Dorian Gray: set visit
Next week sees Ben Barnes and Colin Firth come to our screens in a new version of Oscar Wilde’s classic novel 'The Picture of Dorian Gray'. Dave Calhoun visits the set of the film in the East End
Finlay is telling me what he and his more seasoned collaborators are doing to turn this well-known book, which charts the adoption and corruption of young noble Dorian Gray (Ben Barnes) by the more worldly Lord Henry Wotton (Colin Firth), into a film that will work for a modern audience. Most radically, they have shifted the time period of the story forward so that instead of culminating in around 1890 – the year Wilde first published the story in Lippincott’s magazine – the film ends in the era of World War I. The hope is that Dorian’s lack of ageing will be even more disturbing and strange if he remains a Victorian in an Edwardian era of cars and women’s suffrage. The filmmakers have also invented a new character, Emily (Rebecca Hall), the daughter of Lord Henry and a potential redemptive love interest for Dorian.
|Barnes and Parker on set|
Thompson knows that Wilde purists will be watching the results closely. ‘One is always going to be criticised. But when you’re developing the script, there’s a point when you reach a nice, literary adaptation and then you have to make a further leap into a movie to make it more visceral and cinematic. Most people know the myth of Dorian Gray. So it was about making the myth come alive as a proper gothic horror, which is what it always felt like it should be.’
The myth, as Thompson calls it, has already partly left the book behind. There have been numerous television, movie and stage versions, and just this July, Matthew Bourne’s modern dance version was back at Sadler’s Wells. While many are familiar with the idea of a portrait that ages horribly while its subject remains youthful, fewer will be aware of the lengthy debates about art and beauty that pepper Wilde’s book and so presumably won’t miss them when they don’t appear in the film. Thompson shrugs when I mention the more heady ideas in the novel. ‘These conceptual ideas fascinate Wilde, but in a movie they’re very difficult to pull off.’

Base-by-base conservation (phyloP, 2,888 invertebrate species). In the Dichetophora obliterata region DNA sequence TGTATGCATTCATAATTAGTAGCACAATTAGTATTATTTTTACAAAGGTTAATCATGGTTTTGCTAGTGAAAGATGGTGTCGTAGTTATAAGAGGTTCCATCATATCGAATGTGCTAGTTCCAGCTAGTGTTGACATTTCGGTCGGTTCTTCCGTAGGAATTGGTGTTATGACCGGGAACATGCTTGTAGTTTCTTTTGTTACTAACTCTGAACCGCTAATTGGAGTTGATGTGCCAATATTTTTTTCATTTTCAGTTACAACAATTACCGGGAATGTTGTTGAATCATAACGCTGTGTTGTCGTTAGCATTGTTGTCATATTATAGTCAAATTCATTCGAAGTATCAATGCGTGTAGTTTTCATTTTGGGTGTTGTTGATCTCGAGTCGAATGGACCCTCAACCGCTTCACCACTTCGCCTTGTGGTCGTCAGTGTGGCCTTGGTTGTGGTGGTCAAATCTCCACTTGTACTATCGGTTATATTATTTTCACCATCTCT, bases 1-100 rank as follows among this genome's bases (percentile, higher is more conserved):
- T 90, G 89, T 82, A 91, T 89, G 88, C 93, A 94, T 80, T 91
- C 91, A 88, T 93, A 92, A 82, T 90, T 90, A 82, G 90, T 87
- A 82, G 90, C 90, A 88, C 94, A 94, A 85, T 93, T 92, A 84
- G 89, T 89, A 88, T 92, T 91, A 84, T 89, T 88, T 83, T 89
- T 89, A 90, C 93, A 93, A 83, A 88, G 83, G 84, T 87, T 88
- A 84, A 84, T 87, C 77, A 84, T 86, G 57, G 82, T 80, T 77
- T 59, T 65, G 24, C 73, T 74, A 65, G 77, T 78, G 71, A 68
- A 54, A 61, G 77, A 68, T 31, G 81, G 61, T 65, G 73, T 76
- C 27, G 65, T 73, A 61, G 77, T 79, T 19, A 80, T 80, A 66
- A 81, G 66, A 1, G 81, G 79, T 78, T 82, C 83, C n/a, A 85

|Ben Barnes stars in 'Dorian Gray'|
While youth is a key theme of the story, it’s also a subject on the minds of the film’s makers, who hope to attract a younger audience. Which would explain the casting of Ben Barnes as Dorian, the pretty young actor best known to fans of the ‘Narnia’ films. ‘I think Ben will be a proper movie star; he’s very good-looking,’ says Thompson, before adding, 'I think he’s a good actor, too.’
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